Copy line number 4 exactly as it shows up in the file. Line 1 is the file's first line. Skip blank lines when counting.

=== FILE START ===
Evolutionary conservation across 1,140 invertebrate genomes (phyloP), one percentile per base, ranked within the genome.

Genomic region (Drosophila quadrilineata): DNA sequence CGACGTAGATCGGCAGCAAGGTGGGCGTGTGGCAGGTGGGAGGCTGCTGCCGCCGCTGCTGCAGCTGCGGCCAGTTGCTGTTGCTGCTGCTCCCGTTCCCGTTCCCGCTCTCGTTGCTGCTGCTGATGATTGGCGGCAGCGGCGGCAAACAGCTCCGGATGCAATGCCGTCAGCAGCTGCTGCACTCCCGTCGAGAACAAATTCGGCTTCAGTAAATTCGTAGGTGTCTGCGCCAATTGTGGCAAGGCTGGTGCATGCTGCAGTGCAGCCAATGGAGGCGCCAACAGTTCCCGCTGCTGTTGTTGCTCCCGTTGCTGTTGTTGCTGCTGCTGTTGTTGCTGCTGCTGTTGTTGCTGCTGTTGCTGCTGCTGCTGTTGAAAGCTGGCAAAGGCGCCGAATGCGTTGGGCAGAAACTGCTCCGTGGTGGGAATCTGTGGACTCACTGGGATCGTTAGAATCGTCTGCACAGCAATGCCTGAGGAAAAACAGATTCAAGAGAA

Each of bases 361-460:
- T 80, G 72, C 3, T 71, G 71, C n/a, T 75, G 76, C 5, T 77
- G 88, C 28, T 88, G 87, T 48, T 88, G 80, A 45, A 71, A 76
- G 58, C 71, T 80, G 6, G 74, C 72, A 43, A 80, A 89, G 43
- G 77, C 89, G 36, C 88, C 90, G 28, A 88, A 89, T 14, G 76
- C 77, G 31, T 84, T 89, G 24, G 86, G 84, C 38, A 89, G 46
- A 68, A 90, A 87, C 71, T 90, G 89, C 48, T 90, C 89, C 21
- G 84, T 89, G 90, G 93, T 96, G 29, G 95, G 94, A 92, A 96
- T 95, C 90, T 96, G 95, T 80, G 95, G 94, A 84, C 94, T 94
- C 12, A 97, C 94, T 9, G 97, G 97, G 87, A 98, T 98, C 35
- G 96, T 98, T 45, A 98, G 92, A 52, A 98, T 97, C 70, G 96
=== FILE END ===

- T 80, G 72, C 3, T 71, G 71, C n/a, T 75, G 76, C 5, T 77